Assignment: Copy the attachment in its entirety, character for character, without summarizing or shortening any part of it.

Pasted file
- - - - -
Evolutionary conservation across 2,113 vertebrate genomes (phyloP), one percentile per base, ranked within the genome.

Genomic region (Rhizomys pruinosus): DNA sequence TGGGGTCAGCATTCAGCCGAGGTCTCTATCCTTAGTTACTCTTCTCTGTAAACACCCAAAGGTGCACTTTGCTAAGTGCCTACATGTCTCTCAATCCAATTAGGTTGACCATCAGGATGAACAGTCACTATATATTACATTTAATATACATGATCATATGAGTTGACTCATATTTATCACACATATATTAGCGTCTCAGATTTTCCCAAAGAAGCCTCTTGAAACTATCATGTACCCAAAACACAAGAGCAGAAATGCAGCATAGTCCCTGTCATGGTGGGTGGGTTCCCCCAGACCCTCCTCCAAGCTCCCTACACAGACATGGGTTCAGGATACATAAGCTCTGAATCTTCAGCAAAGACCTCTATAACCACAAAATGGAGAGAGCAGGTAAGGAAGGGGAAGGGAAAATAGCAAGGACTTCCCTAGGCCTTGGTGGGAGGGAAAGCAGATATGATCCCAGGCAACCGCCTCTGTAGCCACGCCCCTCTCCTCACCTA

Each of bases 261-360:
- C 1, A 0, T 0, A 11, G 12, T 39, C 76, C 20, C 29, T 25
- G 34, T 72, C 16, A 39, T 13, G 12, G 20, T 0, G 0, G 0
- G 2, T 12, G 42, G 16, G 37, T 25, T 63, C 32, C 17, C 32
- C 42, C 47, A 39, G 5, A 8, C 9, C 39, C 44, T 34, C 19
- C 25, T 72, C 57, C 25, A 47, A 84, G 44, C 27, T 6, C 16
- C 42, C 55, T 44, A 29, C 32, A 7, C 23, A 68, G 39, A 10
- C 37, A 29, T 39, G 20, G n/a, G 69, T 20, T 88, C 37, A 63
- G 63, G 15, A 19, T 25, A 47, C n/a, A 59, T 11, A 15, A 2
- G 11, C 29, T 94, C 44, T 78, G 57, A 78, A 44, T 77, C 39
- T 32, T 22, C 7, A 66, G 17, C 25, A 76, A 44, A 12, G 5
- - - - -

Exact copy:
Evolutionary conservation across 2,113 vertebrate genomes (phyloP), one percentile per base, ranked within the genome.

Genomic region (Rhizomys pruinosus): DNA sequence TGGGGTCAGCATTCAGCCGAGGTCTCTATCCTTAGTTACTCTTCTCTGTAAACACCCAAAGGTGCACTTTGCTAAGTGCCTACATGTCTCTCAATCCAATTAGGTTGACCATCAGGATGAACAGTCACTATATATTACATTTAATATACATGATCATATGAGTTGACTCATATTTATCACACATATATTAGCGTCTCAGATTTTCCCAAAGAAGCCTCTTGAAACTATCATGTACCCAAAACACAAGAGCAGAAATGCAGCATAGTCCCTGTCATGGTGGGTGGGTTCCCCCAGACCCTCCTCCAAGCTCCCTACACAGACATGGGTTCAGGATACATAAGCTCTGAATCTTCAGCAAAGACCTCTATAACCACAAAATGGAGAGAGCAGGTAAGGAAGGGGAAGGGAAAATAGCAAGGACTTCCCTAGGCCTTGGTGGGAGGGAAAGCAGATATGATCCCAGGCAACCGCCTCTGTAGCCACGCCCCTCTCCTCACCTA

Each of bases 261-360:
- C 1, A 0, T 0, A 11, G 12, T 39, C 76, C 20, C 29, T 25
- G 34, T 72, C 16, A 39, T 13, G 12, G 20, T 0, G 0, G 0
- G 2, T 12, G 42, G 16, G 37, T 25, T 63, C 32, C 17, C 32
- C 42, C 47, A 39, G 5, A 8, C 9, C 39, C 44, T 34, C 19
- C 25, T 72, C 57, C 25, A 47, A 84, G 44, C 27, T 6, C 16
- C 42, C 55, T 44, A 29, C 32, A 7, C 23, A 68, G 39, A 10
- C 37, A 29, T 39, G 20, G n/a, G 69, T 20, T 88, C 37, A 63
- G 63, G 15, A 19, T 25, A 47, C n/a, A 59, T 11, A 15, A 2
- G 11, C 29, T 94, C 44, T 78, G 57, A 78, A 44, T 77, C 39
- T 32, T 22, C 7, A 66, G 17, C 25, A 76, A 44, A 12, G 5